Confronted with Excessive Hours and Overstaffing, Massachusetts Court Slashes Fee Request by $1.2million

Posted on May 24th, 2017 by Legal Fee Advisors

By Jillian Robbins.

The victorious Plaintiffs in an unpaid wages case and bankruptcy proceeding sought attorneys’ fees of $2,245,932.61 for the legal aid society and a large law firm that worked on their case. However, a Massachusetts Superior Court closely scrutinized the number of hours the attorneys worked, and found them to be wholly unreasonable, especially in light of the number of attorneys staffed on the case. As a result, the Court cut the fee request of over $2 million and awarded only $332,289.91 citing overstaffing and excessive hours.

The Court explained that this case could have been staffed with the one attorney from legal aid with over 20 years of experience litigating similar cases, plus one junior attorney and one senior attorney from the law firm. Instead, the case was handled by two partners, five associates, one law clerk, and one paralegal, which the Court found to be “far more lawyers, and far more senior lawyers, than was necessary.” The Court additionally found that it did not matter that the attorneys performed the work on a pro bono basis. The Court stated that while attorneys providing pro bono services is admirable, “they have no more right to recover excessive fees than any other lawyer.”

In calculating the lodestar fee, the Court evaluated the seven-stage litigation plan the Plaintiffs’ attorneys put forward that outlined the number of hours of worked. While the attorneys worked a total of 3,693.31 hours, the Court found that only 919 of these hours were reasonable. For example, while the attorneys worked for 1,038.6 hours in conducting discovery and opposing a motion to dismiss, the Court deemed that this work should not have taken more than 160 hours. Additionally, while the attorneys worked 1,117.6 hours to prepare for and participate in the trial, the Court deemed that this work should not have taken more than 200 hours to complete.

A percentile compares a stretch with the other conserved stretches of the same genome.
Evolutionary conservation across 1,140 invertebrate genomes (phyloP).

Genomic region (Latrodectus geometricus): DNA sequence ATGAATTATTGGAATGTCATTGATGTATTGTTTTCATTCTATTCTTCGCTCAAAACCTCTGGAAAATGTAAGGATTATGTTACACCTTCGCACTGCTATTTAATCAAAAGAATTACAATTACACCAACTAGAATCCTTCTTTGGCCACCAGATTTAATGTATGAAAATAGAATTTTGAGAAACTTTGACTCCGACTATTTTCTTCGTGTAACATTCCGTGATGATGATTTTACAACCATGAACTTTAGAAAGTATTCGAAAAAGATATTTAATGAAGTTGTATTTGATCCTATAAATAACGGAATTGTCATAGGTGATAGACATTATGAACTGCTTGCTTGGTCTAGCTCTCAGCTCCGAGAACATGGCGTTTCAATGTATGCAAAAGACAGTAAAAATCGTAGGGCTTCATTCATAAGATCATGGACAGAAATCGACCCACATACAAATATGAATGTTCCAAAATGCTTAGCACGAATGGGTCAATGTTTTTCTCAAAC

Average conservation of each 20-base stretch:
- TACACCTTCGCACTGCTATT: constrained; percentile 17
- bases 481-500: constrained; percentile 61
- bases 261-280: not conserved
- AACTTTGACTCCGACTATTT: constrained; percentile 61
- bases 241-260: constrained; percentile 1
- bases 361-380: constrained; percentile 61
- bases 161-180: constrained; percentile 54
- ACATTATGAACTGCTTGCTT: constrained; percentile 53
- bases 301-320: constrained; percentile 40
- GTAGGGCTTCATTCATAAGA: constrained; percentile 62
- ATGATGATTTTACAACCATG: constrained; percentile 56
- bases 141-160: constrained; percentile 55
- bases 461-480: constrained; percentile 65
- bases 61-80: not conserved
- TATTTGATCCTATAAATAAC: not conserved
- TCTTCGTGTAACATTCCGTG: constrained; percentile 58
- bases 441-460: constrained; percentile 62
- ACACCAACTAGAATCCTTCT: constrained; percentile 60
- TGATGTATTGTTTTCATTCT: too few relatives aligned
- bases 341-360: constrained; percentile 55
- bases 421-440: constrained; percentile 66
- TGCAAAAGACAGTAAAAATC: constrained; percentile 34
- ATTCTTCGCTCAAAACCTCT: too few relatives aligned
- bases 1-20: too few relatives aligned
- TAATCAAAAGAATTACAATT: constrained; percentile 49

Next, while the Court found it appropriate for legal aid to charge a higher hourly rate due to the complexities of the case, the Court found that the law firm, charging over $1,000 per hour, without explaining why, was unreasonable. The law firm presented no evidence as to the hourly rate that other similarly situated clients pay, nor did the firm describe the kind of work that the firm performs when it charged those rates. Thus, the Court used prevailing market rates in the Boston area to determine the appropriate hourly rate. The Court determined that in light of the number of attorneys that should have been staffed, and the prevailing market rates in the area, a blended rate of $380 per hour between one partner and one associate was much more appropriate than over $1,000 per hour.

This case should serve as a lesson that courts will frequently scrutinize the fee petition for efficiency: the number of attorneys a firm staffs on a case, as well as the number of hours the attorneys work, even in a case with 15 plaintiffs. Additionally, when filing a motion for attorneys’ fees, a firm should present evidence as to how and why it charged the hourly rate that it did in the context of the local market, or else it risks having their hourly rate cut by drastic amounts.


Juan Juan Chen v. Wen Jing Huang, 33 Mass.L.Rptr. 499 (Mass. Super. Ct. 2016).

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